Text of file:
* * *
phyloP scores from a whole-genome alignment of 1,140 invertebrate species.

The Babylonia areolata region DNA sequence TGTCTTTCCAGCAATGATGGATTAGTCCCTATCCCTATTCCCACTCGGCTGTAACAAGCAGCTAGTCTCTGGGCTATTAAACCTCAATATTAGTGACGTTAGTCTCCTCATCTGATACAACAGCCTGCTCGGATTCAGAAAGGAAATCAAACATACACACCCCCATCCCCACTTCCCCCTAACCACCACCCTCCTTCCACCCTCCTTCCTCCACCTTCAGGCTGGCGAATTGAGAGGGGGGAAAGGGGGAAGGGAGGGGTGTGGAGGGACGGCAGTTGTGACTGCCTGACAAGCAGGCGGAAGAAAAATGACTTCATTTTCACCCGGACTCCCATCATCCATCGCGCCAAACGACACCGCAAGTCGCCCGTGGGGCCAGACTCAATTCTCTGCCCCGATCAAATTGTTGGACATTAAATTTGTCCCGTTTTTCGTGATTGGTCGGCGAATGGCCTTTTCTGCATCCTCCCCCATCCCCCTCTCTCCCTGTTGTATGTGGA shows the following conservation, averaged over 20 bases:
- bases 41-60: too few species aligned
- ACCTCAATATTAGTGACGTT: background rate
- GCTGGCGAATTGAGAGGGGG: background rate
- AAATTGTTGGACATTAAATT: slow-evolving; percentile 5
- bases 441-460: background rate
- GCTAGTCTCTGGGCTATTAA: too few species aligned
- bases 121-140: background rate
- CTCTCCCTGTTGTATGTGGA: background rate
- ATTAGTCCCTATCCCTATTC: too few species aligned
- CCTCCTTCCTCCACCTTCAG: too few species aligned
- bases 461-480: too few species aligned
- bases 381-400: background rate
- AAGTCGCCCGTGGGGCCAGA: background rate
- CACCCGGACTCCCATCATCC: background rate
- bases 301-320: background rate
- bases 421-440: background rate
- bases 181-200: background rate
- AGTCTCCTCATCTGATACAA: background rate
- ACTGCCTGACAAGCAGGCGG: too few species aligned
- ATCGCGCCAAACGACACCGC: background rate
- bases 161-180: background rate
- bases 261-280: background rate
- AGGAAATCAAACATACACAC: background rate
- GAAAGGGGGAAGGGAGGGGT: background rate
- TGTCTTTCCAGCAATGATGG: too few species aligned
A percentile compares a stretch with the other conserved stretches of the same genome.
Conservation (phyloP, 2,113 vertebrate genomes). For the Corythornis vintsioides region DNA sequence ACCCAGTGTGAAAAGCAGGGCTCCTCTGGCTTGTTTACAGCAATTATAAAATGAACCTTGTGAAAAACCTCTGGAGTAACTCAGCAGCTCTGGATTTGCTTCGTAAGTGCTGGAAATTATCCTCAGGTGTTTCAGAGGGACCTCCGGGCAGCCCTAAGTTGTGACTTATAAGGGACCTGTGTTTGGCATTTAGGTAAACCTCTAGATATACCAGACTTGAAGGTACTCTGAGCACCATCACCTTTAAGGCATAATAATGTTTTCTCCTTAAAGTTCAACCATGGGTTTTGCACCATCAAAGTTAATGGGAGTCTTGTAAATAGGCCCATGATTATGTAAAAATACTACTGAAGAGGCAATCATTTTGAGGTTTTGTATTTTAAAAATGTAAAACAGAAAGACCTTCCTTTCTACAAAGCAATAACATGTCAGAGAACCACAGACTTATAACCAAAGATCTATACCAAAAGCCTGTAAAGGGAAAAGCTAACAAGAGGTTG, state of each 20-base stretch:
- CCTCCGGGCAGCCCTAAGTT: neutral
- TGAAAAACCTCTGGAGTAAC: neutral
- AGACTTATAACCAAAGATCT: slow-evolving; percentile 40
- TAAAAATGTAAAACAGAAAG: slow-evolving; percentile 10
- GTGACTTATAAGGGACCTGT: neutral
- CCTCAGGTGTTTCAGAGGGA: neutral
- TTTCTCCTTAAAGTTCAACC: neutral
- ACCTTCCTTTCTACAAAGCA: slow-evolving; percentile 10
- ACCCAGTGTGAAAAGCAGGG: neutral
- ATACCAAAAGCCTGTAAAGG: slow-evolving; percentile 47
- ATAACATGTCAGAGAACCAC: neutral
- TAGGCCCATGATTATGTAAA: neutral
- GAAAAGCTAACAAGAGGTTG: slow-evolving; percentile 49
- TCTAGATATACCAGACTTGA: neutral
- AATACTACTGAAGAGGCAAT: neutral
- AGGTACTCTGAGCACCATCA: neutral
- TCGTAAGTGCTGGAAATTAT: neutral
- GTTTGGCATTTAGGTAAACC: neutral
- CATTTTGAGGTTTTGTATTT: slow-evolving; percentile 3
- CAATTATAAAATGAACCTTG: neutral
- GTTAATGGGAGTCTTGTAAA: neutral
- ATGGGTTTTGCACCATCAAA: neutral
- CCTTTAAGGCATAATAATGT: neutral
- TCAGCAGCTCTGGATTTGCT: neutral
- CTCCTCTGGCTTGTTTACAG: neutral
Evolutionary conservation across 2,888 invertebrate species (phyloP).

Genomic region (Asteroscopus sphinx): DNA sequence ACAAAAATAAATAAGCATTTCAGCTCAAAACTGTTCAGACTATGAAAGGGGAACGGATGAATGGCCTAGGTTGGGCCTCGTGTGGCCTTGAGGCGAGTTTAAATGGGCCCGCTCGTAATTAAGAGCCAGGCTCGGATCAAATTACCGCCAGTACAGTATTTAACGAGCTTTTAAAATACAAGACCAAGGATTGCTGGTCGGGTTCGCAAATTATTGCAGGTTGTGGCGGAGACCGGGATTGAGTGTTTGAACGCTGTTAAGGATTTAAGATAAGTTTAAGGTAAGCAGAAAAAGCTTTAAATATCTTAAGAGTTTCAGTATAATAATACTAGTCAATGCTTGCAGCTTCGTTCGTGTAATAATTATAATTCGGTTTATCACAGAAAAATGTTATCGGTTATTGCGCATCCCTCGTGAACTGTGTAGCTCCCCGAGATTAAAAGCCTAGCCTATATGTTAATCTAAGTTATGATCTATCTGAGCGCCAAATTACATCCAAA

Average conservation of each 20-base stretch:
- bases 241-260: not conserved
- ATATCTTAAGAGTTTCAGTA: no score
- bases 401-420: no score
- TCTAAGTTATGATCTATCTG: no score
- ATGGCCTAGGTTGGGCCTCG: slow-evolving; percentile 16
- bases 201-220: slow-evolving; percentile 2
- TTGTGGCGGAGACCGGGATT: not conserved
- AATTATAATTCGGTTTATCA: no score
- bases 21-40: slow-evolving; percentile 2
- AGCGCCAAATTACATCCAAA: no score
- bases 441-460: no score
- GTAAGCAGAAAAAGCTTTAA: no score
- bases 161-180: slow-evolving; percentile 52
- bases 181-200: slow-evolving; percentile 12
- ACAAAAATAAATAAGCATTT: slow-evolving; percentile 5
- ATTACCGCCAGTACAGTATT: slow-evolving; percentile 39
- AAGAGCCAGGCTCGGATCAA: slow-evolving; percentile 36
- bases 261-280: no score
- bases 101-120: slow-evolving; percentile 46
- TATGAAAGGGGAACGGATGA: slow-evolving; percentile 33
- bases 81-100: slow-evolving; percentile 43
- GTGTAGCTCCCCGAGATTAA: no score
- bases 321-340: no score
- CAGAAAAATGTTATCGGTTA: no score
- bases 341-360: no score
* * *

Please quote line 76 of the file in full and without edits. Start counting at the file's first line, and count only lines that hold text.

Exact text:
- bases 101-120: slow-evolving; percentile 46